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Catalan cops face court over rubber bullet injury

Twenty-two Catalan cops will appear before a Barcelona court after a man who was shot by a rubber bullet fired by one of the officers had to have his spleen removed.

Catalan cops face court over rubber bullet injury
An internet campaign called Ojo con tu ojo (Watch out for your eye) was launched recently to publicly denounce the use of rubber bullets by Barcelona police. Photo: Jose Lago/AFP

A Barcelona judge has ordered the 22 anti-riot police officers to appear before the magistrates court on May 23rd and 24th to ascertain which of them fired the harmful rubber bullet that injured a passer-by during a general strike protest in the Catalan capital on March 29th.

The court will use the evidence provided by the man’s medical report to prove that it was indeed the shot fired that caused irreparable damage to his spleen.

A number of other similar cases are currently being investigated, notably that of Esther Quintana, the 40-year old woman who lost an eye after a rubber bullet was fired at her during street demonstrations in Barcelona on November 14th of last year.

An internet campaign called Ojo con tu ojo (Watch out for your eye) was launched recently to publicly denounce the trigger-happy use of rubber bullets by Barcelona’s Mossos d’Esquadra police force.

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POLICE

Spain’s Civil Guard police officers allowed to have visible tattoos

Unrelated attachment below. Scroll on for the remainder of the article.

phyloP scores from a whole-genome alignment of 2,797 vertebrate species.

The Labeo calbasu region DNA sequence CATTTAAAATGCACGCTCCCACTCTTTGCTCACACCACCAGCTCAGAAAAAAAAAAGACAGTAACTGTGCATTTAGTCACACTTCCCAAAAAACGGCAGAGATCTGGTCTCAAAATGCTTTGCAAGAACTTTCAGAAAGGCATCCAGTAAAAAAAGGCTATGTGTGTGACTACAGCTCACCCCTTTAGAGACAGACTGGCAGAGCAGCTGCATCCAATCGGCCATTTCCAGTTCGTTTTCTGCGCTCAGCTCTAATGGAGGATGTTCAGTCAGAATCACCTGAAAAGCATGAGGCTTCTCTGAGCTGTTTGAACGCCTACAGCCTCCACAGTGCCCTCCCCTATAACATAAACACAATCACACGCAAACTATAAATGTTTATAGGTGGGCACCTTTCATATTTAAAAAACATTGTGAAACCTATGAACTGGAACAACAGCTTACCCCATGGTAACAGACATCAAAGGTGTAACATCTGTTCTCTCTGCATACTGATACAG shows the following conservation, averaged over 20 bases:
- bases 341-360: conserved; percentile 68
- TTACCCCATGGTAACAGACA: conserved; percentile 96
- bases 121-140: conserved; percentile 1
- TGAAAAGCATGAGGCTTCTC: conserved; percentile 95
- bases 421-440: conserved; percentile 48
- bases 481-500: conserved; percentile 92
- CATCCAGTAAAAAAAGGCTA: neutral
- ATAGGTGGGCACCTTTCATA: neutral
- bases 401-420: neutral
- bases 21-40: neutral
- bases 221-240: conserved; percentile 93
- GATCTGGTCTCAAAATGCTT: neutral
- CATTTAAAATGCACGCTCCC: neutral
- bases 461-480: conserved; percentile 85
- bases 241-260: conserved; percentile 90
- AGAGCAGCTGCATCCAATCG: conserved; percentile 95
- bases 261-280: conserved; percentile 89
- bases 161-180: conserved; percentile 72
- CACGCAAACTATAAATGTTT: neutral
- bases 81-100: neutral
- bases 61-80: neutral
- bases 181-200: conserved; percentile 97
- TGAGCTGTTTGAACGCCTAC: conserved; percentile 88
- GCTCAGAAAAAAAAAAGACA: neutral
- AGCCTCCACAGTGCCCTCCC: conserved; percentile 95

Spain on Monday relaxed its policy banning officers from the country's oldest police force, the Guardia Civil, from exhibiting tattoos.

civil guard spain gun
The increasing popularity of tattoos has led police forces around the world to regulate their use. Photo: Rafa Rivas/AFP

Officers will now be allowed to display tattoos anywhere on their bodies “as long as they do not contain expressions that violate constitutional values or harm the discipline or image of the force,” the interior minister said in a statement.

“For the first time visible tattoos will be allowed on uniformed officers,” it added.

On the other hand, the decree prohibits hoop earrings, spikes, plugs and other inserts when they are visible in uniform, “except regular earrings, for both male and female personnel”.

The Guardia Civil mainly patrols and investigates crimes in rural areas, while Spain’s National Police focuses on urban areas.

Last year Spain’s leftist government appointed a woman to head the force for the first time in its 177-year history.

The increasing popularity of tattoos has led police forces around the world to regulate their use.

Los Angeles police are required to ensure that tattoos are not visible to the public while on-duty, while France’s Gendarmes police force also requires that they be covered.

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